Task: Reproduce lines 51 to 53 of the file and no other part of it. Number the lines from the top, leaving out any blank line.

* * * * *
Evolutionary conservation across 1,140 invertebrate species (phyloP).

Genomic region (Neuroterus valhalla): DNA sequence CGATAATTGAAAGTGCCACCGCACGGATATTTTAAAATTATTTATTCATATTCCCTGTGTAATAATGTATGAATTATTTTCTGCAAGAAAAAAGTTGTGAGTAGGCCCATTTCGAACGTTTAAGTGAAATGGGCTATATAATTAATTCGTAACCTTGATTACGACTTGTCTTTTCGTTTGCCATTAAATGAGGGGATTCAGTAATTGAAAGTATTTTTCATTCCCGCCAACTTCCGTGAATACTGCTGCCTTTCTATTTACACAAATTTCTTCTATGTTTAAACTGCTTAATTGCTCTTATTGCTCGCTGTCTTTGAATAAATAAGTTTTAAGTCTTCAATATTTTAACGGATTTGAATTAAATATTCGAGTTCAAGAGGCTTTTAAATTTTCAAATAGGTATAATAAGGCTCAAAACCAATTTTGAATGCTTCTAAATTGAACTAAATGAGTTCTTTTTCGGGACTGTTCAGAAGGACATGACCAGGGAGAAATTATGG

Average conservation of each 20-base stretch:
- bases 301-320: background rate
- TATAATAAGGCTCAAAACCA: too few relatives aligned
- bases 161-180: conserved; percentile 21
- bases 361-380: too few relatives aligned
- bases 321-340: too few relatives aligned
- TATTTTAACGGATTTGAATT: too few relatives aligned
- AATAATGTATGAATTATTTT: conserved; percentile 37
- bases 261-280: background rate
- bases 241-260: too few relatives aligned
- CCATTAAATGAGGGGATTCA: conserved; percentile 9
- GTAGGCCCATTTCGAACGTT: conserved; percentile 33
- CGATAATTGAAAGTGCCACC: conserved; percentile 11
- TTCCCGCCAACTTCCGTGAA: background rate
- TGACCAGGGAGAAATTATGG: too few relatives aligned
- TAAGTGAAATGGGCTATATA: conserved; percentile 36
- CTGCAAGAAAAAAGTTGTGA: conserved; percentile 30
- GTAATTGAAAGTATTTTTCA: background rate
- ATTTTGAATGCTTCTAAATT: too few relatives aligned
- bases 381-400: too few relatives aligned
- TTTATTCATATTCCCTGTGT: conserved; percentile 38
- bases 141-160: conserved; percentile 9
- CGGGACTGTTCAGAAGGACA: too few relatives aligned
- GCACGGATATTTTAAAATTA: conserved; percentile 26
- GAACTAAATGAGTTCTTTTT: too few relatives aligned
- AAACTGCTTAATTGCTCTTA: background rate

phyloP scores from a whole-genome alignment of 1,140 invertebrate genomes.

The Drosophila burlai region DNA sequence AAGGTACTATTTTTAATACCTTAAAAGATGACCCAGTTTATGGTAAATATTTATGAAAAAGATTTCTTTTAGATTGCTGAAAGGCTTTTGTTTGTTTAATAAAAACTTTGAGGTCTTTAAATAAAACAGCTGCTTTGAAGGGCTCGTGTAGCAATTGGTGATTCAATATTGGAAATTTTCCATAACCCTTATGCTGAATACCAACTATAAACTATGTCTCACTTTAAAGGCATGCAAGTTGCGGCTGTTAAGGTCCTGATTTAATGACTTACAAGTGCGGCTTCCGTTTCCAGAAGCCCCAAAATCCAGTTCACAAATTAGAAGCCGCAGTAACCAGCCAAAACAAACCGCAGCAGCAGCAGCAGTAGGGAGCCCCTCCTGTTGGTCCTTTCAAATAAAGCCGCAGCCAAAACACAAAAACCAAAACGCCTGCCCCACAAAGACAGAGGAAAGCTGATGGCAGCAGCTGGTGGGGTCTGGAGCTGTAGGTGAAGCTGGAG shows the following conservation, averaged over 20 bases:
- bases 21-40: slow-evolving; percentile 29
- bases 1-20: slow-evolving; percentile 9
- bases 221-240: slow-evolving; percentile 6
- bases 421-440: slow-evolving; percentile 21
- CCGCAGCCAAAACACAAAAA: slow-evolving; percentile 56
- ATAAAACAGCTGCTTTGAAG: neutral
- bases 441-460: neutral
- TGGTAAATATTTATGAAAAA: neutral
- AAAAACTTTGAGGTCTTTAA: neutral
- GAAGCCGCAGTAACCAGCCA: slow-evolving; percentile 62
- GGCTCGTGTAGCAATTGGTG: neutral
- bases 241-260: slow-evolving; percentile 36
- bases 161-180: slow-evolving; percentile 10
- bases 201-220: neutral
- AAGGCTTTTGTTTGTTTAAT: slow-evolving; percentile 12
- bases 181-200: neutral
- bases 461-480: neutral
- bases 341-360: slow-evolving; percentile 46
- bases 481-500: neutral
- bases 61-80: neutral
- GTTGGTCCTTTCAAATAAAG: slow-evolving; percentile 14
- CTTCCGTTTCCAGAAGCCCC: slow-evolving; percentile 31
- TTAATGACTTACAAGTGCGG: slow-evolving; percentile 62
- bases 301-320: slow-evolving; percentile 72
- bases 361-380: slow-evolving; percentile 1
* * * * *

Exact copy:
- GTTGGTCCTTTCAAATAAAG: slow-evolving; percentile 14
- CTTCCGTTTCCAGAAGCCCC: slow-evolving; percentile 31
- TTAATGACTTACAAGTGCGG: slow-evolving; percentile 62